Underneath it all, the longing and disruption, echoes the ghost of the Alfred P. Murrah Federal Building, blown up by Timothy McVeigh on April 19, 1995. “I got to know people in Oklahoma City,” Anderson informs us, “who would tell me everything about their lives, every inch of the deep history of the city, but they could not talk to me about anything they saw on April 19.”
The Oklahoma City bombing was the most destructive terrorist attack in the United States before 9/11; 168 people died, including 19 out of 21 children in day care. And yet, for much of “Boom Town” the tragedy is as absent as the negative space where the Murrah building used to stand.
At first, it seems like an oversight, a loose end, something tugging at us from just beyond the page. Anderson, however, knows what he is doing, which is less to create a history of Oklahoma City than to map it out as psychic space. If no one can tell him what they experienced in the tragedy, how can he tell us? The story has to exist in the interstices, to be intuited as much as told.
This is why the Thunder is important; the team's arrival (it moved to Oklahoma City from Seattle) is not only an emblem of the city's big-league status but also a sort of reclamation, a way to build upon the past. Every new player is required to visit the memorial, even Oklahoma City native bench player Daniel Orton, who “told the team that, since he had actually experienced the bombing in person, since his mom had been right down near it, since his uncles were firefighters who helped at the scene, since he had been to the memorial a million times, he didn't feel he needed to take the official tour.” That the team made him do it anyway may be the most telling detail in the book.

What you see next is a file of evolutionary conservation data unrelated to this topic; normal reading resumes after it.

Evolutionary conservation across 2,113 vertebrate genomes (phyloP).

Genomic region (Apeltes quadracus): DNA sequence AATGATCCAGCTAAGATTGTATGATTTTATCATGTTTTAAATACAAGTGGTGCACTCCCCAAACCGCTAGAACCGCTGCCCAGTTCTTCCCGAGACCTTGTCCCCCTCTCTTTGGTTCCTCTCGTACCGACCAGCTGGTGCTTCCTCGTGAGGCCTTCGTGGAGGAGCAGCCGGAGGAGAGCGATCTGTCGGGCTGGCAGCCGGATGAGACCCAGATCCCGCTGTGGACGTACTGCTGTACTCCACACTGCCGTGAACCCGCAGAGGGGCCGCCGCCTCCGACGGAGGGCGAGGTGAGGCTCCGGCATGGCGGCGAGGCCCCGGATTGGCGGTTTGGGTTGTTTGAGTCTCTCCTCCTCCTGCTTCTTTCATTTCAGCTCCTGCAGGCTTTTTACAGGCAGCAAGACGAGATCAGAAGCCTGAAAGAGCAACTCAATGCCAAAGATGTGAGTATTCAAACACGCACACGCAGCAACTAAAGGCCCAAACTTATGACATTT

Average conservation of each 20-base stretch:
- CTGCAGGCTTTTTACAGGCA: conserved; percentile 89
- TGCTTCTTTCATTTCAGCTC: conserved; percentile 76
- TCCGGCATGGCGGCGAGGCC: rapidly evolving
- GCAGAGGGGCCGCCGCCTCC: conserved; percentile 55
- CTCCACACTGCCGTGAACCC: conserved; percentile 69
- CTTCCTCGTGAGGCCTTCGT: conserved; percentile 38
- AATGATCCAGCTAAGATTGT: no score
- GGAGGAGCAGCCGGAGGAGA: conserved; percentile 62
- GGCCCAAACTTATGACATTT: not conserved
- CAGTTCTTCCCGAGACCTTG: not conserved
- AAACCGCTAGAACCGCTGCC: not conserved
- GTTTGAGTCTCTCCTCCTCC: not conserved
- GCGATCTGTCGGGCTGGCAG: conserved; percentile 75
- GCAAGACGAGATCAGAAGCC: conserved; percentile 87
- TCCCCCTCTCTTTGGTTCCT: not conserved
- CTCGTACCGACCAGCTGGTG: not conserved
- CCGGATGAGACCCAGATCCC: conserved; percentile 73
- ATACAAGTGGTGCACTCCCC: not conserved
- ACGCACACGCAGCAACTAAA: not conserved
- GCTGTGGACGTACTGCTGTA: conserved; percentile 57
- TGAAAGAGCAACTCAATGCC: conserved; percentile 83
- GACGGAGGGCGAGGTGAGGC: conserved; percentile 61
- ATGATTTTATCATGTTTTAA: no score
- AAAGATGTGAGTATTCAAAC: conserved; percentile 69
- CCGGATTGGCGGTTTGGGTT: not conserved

What Anderson is tracing is the creation of a narrative, the story the city tells about itself. “I have come to believe, after my time there,” he observes, “that Oklahoma City is one of the great weirdo cities in the world.” The people to whom he introduces us in “Boom Town” bear this out. There is the point guard Russell Westbrook, by turns brilliant and undisciplined, driven by resentment and rage. There is Wayne Coyne, lead singer of the Flaming Lips, still living and working in the neighborhood where he was raised.
Such individuals have more than a little in common with the towering figures of Oklahoma City history: Angelo Scott, who worked to organize the city in its early decades, or Stanley Draper, who arrived in 1919 and, as director of the chamber of commerce, remade the place in his own image for more than 50 years.
They have more than a little in common with Anderson, as well. Like him, they are inside outsiders, who carved a home out of the unforgiving landscape, caught between the structure of the city and the wildness of all that open space. Here, perhaps, we also see the source of Anderson's affinity for this city built, above all things, on conditionality: “law, fantasy, history; Process, Boom, and a synthesis of the two.”
David L. Ulin is the author of “Sidewalking: Coming to Terms with Los Angeles.” He wrote this for Washington Post Book World.